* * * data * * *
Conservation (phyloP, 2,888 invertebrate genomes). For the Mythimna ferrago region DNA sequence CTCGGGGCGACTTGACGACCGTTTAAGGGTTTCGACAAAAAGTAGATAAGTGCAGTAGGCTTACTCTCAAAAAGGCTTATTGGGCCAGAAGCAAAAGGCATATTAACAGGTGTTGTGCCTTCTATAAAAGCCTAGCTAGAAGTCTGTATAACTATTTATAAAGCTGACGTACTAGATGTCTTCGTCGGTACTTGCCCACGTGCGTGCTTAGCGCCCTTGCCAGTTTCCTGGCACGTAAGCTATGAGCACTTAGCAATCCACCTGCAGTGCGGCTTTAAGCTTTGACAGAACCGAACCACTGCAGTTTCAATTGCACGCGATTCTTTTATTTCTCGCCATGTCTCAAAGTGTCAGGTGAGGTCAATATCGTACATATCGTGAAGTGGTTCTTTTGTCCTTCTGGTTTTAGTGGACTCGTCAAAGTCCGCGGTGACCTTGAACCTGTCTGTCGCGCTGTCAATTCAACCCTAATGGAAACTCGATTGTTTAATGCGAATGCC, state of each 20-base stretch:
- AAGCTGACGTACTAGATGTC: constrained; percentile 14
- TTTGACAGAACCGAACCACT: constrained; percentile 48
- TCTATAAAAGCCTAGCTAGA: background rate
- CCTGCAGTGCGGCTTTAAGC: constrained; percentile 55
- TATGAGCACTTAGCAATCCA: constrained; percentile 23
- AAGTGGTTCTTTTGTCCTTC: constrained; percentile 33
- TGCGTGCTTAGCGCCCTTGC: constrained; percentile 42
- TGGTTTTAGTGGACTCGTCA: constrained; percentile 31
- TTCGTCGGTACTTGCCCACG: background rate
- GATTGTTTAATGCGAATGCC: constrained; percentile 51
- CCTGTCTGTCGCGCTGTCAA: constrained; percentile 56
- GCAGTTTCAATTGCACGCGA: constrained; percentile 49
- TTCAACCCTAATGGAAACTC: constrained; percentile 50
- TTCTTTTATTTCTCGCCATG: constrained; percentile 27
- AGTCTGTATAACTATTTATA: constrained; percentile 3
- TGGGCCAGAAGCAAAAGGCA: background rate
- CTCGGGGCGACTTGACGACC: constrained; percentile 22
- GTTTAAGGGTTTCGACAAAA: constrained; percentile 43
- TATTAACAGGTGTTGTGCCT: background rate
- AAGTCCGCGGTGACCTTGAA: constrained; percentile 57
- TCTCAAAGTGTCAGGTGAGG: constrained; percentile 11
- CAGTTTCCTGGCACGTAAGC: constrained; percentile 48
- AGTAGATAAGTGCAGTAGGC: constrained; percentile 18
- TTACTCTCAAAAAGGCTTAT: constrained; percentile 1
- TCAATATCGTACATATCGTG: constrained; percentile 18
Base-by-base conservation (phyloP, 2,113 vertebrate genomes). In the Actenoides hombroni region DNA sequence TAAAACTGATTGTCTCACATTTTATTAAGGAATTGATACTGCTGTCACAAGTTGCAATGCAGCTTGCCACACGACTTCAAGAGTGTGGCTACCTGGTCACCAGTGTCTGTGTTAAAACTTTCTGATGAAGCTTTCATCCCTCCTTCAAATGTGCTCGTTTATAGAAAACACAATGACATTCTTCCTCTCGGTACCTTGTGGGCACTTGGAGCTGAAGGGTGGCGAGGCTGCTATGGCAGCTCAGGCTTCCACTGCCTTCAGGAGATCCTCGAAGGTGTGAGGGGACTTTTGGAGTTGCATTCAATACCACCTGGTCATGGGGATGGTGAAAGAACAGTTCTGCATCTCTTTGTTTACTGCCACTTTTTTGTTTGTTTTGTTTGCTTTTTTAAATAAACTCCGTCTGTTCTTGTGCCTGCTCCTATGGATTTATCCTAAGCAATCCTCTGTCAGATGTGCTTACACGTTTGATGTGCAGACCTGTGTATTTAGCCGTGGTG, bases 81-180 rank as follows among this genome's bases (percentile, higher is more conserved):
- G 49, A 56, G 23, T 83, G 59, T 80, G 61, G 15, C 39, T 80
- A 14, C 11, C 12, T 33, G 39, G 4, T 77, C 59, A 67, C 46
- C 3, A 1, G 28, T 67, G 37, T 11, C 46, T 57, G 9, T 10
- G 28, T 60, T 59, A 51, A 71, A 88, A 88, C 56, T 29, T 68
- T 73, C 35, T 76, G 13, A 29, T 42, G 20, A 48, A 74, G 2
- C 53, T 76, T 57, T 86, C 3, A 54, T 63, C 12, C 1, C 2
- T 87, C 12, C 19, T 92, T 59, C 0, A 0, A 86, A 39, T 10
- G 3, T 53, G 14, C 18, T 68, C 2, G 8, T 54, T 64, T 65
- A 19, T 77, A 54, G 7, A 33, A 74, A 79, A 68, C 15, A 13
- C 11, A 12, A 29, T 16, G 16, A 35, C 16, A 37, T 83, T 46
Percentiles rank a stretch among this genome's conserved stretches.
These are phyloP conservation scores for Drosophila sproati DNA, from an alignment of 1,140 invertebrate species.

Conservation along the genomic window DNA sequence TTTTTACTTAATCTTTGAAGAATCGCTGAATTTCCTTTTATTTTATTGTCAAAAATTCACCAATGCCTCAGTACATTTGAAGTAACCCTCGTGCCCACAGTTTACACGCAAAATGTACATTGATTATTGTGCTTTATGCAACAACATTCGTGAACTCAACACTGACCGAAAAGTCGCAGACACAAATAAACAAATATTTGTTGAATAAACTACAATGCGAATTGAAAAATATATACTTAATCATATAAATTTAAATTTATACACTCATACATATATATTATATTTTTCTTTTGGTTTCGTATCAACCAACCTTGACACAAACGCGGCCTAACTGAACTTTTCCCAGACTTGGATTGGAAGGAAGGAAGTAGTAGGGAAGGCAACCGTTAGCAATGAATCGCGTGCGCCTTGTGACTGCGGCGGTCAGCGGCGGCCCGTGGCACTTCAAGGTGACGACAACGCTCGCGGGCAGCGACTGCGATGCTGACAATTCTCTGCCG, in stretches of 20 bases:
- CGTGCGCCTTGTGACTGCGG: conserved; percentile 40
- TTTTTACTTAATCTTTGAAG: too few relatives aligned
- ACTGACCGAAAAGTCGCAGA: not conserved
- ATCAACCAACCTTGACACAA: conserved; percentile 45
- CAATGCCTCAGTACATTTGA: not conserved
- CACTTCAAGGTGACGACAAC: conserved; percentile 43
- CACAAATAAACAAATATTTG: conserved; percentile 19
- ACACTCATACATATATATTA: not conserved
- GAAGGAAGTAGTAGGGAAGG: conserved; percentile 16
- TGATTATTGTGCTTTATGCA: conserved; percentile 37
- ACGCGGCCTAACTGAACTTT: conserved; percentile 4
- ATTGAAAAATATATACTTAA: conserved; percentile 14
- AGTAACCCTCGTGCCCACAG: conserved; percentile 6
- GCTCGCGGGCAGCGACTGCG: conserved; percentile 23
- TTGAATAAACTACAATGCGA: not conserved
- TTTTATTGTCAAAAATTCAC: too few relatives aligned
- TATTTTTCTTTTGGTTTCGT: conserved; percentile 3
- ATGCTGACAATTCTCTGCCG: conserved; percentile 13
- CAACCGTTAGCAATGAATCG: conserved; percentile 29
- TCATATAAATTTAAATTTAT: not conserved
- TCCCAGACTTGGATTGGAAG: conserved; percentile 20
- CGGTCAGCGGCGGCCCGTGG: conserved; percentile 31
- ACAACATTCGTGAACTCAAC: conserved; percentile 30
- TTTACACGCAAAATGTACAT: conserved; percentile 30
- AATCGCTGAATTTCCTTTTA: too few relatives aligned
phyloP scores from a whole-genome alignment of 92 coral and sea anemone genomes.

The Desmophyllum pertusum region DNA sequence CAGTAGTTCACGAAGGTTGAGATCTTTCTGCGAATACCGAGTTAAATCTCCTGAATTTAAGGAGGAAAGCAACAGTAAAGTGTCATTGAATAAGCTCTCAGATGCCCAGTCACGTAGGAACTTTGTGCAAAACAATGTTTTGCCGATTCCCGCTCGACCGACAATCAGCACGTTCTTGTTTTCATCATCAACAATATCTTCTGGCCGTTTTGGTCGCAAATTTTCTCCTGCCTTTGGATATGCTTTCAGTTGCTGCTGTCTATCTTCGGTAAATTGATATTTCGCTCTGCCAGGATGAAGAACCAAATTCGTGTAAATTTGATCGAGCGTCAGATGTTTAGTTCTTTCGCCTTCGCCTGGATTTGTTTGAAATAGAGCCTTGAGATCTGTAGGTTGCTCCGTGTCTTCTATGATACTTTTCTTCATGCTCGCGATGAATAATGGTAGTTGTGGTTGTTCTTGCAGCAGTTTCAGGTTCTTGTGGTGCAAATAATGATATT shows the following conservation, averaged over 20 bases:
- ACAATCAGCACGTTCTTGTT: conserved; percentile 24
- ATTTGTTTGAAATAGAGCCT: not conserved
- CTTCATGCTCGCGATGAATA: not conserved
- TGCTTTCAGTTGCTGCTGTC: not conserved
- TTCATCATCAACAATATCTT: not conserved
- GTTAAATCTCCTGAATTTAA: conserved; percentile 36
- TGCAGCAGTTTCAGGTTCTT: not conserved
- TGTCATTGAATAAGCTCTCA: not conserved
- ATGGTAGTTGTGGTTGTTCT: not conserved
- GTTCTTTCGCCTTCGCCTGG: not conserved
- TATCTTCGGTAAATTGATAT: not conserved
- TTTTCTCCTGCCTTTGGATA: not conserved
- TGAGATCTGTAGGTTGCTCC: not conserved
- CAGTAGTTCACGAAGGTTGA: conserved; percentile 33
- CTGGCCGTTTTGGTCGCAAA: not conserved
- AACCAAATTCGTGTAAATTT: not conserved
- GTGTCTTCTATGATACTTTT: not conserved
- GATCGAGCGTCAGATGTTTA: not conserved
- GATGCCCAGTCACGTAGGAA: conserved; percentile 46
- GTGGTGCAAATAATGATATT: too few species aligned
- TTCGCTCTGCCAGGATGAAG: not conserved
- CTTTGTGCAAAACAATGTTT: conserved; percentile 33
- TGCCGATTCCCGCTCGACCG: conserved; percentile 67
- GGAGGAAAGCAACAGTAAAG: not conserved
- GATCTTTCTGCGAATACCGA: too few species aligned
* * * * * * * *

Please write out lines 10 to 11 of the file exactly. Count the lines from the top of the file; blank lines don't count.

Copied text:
- TTCGTCGGTACTTGCCCACG: background rate
- GATTGTTTAATGCGAATGCC: constrained; percentile 51